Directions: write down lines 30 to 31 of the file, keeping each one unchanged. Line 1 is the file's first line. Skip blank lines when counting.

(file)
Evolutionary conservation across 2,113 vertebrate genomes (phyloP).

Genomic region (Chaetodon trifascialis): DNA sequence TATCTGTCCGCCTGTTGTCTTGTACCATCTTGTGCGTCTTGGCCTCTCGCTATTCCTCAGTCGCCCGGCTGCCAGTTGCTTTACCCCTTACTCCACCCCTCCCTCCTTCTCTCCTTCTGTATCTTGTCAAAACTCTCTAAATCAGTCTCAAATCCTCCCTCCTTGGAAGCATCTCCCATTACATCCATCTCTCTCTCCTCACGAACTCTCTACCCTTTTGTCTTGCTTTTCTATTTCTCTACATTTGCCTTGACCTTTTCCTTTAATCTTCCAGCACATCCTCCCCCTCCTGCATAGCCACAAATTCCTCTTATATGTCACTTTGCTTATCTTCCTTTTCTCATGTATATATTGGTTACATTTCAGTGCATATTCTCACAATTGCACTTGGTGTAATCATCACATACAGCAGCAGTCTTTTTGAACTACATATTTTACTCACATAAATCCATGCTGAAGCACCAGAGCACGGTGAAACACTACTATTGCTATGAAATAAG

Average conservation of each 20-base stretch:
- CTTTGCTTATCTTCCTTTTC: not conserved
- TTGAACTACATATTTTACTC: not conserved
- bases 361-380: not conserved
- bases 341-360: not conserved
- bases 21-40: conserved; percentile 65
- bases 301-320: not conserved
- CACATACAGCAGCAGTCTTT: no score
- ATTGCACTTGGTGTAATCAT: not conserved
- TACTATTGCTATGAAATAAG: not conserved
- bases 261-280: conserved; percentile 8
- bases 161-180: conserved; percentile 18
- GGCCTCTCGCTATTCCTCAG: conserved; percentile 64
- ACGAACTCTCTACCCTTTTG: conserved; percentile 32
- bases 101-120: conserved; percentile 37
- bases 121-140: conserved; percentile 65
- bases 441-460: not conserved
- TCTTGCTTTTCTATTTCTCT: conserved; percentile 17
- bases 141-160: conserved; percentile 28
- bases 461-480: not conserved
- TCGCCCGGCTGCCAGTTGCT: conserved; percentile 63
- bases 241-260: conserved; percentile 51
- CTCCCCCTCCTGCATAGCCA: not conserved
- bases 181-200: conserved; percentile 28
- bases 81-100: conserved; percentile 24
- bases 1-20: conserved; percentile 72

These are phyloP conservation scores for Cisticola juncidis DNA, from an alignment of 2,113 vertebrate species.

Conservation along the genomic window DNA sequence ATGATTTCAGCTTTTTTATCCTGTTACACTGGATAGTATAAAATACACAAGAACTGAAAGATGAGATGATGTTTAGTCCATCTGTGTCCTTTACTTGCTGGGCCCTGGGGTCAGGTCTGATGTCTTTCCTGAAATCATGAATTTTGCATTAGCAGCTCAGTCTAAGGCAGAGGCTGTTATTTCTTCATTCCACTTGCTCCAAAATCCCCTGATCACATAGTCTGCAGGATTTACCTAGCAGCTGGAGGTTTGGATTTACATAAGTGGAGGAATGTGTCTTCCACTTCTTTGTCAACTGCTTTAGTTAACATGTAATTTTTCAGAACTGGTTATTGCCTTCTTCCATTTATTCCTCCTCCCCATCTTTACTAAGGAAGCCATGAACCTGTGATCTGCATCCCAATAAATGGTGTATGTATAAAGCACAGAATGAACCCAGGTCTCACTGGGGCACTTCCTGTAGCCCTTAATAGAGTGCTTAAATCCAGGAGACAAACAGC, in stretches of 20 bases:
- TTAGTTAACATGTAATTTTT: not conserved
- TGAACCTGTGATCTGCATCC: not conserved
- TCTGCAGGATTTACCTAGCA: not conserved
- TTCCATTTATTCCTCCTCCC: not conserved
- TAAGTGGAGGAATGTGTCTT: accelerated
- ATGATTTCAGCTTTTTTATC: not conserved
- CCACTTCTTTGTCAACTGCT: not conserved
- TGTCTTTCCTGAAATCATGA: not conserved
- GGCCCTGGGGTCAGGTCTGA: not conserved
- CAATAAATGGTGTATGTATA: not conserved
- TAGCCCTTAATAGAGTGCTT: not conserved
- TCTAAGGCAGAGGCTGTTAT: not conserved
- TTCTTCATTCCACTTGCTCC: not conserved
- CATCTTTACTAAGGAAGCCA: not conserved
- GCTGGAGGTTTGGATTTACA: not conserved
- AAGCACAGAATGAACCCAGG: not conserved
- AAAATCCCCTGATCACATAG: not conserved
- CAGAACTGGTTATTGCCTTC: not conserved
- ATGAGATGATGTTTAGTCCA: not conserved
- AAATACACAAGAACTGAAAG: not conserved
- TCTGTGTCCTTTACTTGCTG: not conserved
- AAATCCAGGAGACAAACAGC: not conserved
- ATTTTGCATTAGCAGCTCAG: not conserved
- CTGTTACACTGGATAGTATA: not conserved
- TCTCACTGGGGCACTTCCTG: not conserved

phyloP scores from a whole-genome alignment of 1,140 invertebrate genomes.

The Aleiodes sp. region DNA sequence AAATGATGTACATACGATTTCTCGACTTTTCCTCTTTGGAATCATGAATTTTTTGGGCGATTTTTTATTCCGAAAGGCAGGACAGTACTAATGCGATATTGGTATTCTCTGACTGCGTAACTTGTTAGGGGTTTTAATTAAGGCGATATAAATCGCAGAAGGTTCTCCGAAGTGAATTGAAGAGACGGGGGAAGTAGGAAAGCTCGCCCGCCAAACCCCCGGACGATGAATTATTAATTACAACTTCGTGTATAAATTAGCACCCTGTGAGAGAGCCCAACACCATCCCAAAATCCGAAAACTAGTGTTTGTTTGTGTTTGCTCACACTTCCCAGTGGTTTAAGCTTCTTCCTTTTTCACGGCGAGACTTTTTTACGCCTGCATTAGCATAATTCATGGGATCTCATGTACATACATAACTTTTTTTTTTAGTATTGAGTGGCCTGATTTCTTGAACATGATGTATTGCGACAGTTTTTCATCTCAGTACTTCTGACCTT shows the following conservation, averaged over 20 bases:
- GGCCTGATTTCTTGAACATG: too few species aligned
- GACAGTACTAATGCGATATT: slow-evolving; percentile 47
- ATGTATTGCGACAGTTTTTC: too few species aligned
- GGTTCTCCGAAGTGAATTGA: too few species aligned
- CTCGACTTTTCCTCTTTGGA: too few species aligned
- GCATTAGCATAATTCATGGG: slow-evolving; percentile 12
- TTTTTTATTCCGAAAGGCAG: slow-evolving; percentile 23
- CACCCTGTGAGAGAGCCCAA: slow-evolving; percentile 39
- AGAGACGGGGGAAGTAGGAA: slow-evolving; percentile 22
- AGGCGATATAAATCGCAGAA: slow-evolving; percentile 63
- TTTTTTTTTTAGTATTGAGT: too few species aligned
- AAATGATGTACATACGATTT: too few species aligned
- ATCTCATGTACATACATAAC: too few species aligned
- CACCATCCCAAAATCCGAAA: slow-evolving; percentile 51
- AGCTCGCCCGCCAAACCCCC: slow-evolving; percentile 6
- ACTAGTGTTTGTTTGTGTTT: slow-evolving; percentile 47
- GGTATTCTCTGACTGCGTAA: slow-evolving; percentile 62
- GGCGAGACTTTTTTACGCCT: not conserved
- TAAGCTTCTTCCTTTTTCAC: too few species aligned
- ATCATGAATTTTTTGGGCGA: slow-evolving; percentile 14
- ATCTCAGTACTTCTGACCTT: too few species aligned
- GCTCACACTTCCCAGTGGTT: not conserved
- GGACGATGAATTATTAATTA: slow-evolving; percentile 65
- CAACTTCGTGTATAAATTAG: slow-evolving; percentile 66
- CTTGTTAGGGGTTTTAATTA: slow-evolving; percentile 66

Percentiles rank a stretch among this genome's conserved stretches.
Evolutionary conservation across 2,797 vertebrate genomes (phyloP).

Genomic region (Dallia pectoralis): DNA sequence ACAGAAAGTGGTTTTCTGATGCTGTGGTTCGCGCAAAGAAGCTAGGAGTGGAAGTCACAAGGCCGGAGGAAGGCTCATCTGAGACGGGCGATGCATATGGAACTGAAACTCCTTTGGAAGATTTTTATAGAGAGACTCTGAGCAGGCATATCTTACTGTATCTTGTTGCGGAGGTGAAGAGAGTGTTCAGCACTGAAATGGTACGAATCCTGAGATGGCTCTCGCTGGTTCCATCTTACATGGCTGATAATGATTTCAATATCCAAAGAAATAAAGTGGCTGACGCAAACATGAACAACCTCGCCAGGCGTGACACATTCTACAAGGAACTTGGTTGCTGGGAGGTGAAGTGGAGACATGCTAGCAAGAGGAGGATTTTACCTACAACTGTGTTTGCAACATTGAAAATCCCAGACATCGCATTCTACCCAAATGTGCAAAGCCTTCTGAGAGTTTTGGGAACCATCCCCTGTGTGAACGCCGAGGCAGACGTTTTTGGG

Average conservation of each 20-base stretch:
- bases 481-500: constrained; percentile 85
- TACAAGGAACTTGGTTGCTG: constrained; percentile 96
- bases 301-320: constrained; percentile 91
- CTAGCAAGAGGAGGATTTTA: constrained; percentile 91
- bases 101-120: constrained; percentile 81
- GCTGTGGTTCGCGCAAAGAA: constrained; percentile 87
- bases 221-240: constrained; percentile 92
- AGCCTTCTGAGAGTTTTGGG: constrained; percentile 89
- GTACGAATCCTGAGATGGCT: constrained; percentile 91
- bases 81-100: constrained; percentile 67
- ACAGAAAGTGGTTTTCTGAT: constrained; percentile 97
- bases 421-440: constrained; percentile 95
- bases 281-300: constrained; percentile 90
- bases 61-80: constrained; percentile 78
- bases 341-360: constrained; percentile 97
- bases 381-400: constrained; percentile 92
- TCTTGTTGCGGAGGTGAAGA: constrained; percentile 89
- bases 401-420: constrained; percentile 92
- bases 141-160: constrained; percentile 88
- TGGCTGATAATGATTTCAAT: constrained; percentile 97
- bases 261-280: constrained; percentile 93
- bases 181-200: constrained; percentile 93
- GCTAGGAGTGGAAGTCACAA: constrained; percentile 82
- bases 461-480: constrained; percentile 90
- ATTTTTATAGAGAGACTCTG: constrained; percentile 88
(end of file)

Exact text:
Conservation along the genomic window DNA sequence ATGATTTCAGCTTTTTTATCCTGTTACACTGGATAGTATAAAATACACAAGAACTGAAAGATGAGATGATGTTTAGTCCATCTGTGTCCTTTACTTGCTGGGCCCTGGGGTCAGGTCTGATGTCTTTCCTGAAATCATGAATTTTGCATTAGCAGCTCAGTCTAAGGCAGAGGCTGTTATTTCTTCATTCCACTTGCTCCAAAATCCCCTGATCACATAGTCTGCAGGATTTACCTAGCAGCTGGAGGTTTGGATTTACATAAGTGGAGGAATGTGTCTTCCACTTCTTTGTCAACTGCTTTAGTTAACATGTAATTTTTCAGAACTGGTTATTGCCTTCTTCCATTTATTCCTCCTCCCCATCTTTACTAAGGAAGCCATGAACCTGTGATCTGCATCCCAATAAATGGTGTATGTATAAAGCACAGAATGAACCCAGGTCTCACTGGGGCACTTCCTGTAGCCCTTAATAGAGTGCTTAAATCCAGGAGACAAACAGC, in stretches of 20 bases:
- TTAGTTAACATGTAATTTTT: not conserved